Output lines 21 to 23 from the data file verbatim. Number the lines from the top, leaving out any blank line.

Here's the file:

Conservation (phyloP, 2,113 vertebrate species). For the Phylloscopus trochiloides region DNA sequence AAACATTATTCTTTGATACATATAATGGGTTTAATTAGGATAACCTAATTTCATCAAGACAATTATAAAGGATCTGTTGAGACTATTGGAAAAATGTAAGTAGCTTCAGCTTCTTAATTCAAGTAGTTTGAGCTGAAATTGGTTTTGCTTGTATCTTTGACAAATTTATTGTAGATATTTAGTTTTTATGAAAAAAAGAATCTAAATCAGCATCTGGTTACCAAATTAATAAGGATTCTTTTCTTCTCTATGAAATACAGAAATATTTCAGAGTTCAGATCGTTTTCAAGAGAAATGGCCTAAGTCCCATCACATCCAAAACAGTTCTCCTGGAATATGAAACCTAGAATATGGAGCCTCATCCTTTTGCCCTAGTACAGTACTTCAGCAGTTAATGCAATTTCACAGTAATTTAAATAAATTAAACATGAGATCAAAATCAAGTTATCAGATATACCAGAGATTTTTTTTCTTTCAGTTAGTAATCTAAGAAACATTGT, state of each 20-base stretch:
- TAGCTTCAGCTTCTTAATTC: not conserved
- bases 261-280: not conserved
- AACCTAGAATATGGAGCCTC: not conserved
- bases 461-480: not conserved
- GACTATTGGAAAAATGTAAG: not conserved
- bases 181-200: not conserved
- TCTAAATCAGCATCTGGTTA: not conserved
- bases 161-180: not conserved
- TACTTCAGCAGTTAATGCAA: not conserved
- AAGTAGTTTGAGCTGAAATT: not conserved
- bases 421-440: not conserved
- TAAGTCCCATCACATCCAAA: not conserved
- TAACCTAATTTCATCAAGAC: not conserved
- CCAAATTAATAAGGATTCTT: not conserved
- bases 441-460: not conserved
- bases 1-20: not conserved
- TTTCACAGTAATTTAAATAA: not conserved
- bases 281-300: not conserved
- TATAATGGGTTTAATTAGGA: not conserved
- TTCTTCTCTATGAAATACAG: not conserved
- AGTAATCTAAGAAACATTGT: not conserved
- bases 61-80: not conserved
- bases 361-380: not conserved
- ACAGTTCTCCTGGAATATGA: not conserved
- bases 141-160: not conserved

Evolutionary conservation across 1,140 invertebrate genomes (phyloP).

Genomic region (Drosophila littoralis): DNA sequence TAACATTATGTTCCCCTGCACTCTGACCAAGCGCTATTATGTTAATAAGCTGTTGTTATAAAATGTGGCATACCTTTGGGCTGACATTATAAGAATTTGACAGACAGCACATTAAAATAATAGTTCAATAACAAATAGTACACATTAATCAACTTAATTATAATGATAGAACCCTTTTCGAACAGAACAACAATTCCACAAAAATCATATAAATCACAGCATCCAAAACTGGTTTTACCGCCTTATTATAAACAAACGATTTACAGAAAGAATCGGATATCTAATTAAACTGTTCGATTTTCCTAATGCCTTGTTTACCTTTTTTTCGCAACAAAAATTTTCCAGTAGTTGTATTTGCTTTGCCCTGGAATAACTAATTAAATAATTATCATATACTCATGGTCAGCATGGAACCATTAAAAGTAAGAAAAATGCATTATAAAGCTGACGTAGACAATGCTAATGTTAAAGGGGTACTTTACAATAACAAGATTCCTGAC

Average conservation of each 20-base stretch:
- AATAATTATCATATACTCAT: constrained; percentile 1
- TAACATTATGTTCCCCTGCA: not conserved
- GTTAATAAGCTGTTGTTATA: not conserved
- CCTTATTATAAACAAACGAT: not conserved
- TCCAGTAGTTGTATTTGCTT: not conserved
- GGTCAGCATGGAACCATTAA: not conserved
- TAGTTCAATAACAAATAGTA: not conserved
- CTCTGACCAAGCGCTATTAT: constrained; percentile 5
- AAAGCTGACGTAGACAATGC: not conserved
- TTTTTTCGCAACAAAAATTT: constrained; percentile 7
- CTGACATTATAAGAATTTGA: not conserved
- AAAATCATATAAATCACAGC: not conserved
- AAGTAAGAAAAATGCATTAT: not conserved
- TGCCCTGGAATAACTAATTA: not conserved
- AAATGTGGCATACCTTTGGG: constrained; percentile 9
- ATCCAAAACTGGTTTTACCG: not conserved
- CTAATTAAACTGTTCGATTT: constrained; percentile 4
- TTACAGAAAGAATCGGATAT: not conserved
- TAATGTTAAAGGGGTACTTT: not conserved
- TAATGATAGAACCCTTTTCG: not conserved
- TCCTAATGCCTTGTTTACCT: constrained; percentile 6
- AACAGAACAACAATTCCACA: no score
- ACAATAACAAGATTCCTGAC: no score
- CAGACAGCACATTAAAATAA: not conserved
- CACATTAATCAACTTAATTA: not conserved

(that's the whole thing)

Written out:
- TTCTTCTCTATGAAATACAG: not conserved
- AGTAATCTAAGAAACATTGT: not conserved
- bases 61-80: not conserved